@AutomaticMan, I’m completely with you. I had eight happy years in an oldish 911 then got a Golf R when the kids grew and the absolute revelation was not that the Golf was as fast as a 90s sports car but the radar cruise: amazing - biggest advance since I got a licence in the late 80s. And I thought the M3 with its McLaren performance (I have a P) would bring this all together in perfection - but I have to say the TACC implementation is just awful. It accelerates too hard, it doesn’t judge gaps, and I’ve been on radar too (if Sept 2020 was still running radar TACC). At the risk of reopening perennial wounds, it’s Teslas obsession with reinventing the (steering) wheel - wipers working on cameras, yokes, algorithms that can’t tell a shadow from a hazard…
I’m keeping it, because I think electricity is a compelling way to drive a car - for instant torque more than economy, and none of the bagginess of the now ubiquitous automatic and dual clutch gearboxes. But I absolutely hate it quite a lot of the time.
It’s like the partner in your 20s that does one thing really well but is otherwise hateful: do you see yourself settling down with them?

Better alternatives are close. Sell your shares!
 
Much of the driving technology (that is available on other cars) is in fact inferior on Teslas. Sign reading, adaptive cruise control, navigation, automatic parking. All far superior on VWs and Toyotas in my experience. I'm enjoying my Model Y, but I am very underwhelmed by its technology.

PS. I'll join you in the flames from the Tesla fanboys
100% agree. There are two areas where I think Tesla particularly excels. Efficiency (yet to test drive a car that gets close to the Model 3) and the Supercharging network (less so now).

They also have very useful features like Sentry Mode and Dog Mode and being able to get in the car and just drive it without having to switch it on. Other manufacturers would do well to implement these features.

But for everything else, Tesla lags behind.
 

BillN

New Member
May 15, 2022
3
4
Kent
Compared to other EVs I’ve driven (i3, e208, Kona, ID3, Zoe, MX-30, Leaf, Polestar), Tesla’s key advantage is in the drivetrain, and how it’s calibrated.

Then efficiency, packaging, and overall UX.

‘Autopilot’ was as good in a 2016 Skoda Superb. Better in some ways, worse in others - but overall about on par with current basic Autopilot in the UK.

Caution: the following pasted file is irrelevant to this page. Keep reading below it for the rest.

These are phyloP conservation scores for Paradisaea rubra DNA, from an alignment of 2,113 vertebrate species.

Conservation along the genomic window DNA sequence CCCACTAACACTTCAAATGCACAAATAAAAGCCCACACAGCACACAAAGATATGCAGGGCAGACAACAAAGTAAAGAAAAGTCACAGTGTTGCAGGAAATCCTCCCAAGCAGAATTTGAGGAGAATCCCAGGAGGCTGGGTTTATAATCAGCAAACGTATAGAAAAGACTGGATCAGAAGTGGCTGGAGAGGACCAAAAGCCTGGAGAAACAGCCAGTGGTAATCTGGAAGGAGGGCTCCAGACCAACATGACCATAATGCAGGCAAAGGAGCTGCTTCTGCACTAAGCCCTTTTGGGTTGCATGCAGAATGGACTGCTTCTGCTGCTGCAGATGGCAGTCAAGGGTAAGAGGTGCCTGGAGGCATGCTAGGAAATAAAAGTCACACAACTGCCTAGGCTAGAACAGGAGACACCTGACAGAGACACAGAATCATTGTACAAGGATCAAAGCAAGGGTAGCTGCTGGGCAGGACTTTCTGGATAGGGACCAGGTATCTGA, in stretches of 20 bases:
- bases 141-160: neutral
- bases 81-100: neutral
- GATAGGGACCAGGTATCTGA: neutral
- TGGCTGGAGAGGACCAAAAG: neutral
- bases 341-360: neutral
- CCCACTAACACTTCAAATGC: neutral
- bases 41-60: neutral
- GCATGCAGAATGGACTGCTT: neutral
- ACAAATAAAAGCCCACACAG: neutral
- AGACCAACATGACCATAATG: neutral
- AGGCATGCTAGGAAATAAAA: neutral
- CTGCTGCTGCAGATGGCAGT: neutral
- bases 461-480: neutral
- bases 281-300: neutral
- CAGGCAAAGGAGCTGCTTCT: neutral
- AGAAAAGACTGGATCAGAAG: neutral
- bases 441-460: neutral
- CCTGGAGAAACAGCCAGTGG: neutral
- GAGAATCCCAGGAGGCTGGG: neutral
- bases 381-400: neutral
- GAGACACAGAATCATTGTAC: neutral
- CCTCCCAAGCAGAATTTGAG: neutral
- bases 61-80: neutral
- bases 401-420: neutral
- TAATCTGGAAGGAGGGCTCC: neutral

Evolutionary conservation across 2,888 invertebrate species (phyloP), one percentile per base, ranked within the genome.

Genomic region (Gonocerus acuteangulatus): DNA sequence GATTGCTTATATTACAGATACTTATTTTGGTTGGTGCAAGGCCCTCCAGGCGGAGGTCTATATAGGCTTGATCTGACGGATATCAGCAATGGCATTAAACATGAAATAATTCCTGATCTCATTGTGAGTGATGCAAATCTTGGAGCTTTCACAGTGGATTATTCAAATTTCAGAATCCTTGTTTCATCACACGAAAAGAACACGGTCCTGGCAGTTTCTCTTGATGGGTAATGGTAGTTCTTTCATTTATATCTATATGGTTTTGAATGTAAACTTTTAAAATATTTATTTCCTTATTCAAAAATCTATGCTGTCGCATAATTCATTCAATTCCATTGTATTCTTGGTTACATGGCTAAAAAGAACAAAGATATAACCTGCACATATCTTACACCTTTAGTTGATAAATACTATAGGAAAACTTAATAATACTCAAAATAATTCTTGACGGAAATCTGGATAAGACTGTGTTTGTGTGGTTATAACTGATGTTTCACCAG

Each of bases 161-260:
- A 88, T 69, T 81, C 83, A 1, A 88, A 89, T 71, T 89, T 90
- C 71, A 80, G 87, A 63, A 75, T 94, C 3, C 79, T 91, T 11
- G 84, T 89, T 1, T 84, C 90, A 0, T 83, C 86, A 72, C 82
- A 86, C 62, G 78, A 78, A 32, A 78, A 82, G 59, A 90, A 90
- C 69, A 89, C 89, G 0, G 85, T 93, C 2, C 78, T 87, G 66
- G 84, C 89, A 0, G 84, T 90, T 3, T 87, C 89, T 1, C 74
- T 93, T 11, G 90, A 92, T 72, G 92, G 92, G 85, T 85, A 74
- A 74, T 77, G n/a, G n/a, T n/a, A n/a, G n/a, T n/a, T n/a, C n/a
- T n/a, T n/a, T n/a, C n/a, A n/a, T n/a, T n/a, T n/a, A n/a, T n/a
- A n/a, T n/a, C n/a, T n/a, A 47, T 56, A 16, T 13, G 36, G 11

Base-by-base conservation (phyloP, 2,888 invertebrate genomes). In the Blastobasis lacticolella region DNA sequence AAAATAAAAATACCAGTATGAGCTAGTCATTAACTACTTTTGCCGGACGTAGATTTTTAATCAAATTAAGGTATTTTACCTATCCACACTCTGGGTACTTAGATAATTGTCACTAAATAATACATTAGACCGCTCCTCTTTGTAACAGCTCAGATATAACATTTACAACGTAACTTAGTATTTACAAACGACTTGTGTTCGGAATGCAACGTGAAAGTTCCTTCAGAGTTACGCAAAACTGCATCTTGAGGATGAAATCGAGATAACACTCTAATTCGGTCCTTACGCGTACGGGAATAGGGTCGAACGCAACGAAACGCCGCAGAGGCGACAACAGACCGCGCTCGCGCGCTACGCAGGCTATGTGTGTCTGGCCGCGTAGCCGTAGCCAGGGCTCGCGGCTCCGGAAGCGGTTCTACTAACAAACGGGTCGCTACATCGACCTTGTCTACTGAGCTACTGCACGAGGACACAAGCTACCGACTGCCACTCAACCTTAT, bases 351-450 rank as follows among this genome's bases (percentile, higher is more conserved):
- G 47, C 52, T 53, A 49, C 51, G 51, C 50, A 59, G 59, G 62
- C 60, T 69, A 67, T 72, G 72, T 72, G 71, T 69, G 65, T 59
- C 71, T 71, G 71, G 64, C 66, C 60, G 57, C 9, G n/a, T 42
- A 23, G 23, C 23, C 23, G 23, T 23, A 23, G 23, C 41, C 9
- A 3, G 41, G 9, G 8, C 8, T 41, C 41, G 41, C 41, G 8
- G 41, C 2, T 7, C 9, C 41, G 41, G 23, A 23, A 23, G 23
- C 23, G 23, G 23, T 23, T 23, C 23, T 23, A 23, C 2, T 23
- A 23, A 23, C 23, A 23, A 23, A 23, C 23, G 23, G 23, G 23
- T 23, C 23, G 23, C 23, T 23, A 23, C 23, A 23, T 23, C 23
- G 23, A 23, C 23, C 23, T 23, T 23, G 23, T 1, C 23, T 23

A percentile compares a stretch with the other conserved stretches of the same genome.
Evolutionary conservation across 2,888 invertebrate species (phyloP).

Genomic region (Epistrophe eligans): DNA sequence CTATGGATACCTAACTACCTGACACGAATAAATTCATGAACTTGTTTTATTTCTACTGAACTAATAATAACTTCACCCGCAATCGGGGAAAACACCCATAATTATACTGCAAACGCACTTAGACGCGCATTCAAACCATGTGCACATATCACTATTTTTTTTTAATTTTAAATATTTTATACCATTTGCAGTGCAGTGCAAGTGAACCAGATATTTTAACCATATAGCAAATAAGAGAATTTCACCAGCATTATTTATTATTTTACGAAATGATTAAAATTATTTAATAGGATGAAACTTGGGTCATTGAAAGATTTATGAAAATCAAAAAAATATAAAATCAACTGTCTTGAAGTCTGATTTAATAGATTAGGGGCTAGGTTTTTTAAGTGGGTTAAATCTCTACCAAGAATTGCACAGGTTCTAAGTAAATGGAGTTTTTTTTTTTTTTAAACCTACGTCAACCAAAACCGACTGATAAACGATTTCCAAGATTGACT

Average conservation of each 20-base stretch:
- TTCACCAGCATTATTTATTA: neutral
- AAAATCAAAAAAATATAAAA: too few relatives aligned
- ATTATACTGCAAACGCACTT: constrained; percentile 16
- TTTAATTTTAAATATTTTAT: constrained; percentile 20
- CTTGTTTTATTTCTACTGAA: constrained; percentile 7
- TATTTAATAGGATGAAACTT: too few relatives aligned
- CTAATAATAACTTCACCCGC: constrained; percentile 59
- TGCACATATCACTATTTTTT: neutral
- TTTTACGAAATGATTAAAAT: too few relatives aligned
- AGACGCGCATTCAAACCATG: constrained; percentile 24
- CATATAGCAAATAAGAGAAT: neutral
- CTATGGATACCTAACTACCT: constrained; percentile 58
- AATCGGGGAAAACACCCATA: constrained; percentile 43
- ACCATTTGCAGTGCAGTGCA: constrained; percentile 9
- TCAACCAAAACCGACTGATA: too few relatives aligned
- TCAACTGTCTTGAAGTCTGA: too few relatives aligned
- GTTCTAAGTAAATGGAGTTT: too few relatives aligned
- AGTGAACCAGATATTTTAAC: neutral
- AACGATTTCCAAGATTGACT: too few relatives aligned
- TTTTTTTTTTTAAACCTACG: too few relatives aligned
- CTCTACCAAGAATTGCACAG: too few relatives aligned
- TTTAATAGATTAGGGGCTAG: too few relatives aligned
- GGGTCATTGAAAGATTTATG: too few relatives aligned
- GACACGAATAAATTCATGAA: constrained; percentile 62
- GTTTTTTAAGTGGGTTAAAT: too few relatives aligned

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MrT3

Active Member
Jun 26, 2021
1,408
885
UK
If true, then it is even more baffling why Tesla’s system is so much worse than VW’s. I assumed it was because Tesla was relying on camera data rather than radar data, but if not then there’s even less of an excuse for its poor performance.
Other systems really only ‘look‘ at the lane you are in so don’t get confused by cars and other objects so easily. Tesla’s system is more advanced in what it is trying to do and is needed for future FSD, but for just simple adaptive cruise control it falls short of the competition.
 
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gangzoom

Active Member
May 22, 2014
1,564
1,436
Uk
That’s not really true though, is it? Most modern cars are looking beyond their own lane, that’s why they also have much better blind spot detection and automatic lane changing.

Other cars have better driver assistance features than AP on M ways?

Can you post a link?

AP on the Mway has been damn good in my experience for the last 12 months+. I use it pretty much the time on Mway runs, lane changes even in traffic is pretty smooth/good these days, I can barely remeber the last time AP aborted a lane change.
 

Undecided_2

Member
Supporting Member
Jan 21, 2022
475
344
Helensburgh
The other thing VW’s system did, which was lovely, was that as soon as you put on your indicator to overtake it would start accelerating back up to your set speed.
I agree. The VW Tiguan Tech R I had - adaptive CC - was great at that. My MY takes forever to accelerate after a lane change.

I also regret paying for EAP. It makes driving more stressful. I drank the cool aid when I saw the visualisation on the screen during the test drive. We don’t use it anymore. However, AB was well worth the upgrade cost. 🤪

From research on here it appears Tesla don’t like to pay/license proven tech and prefer to develop their own.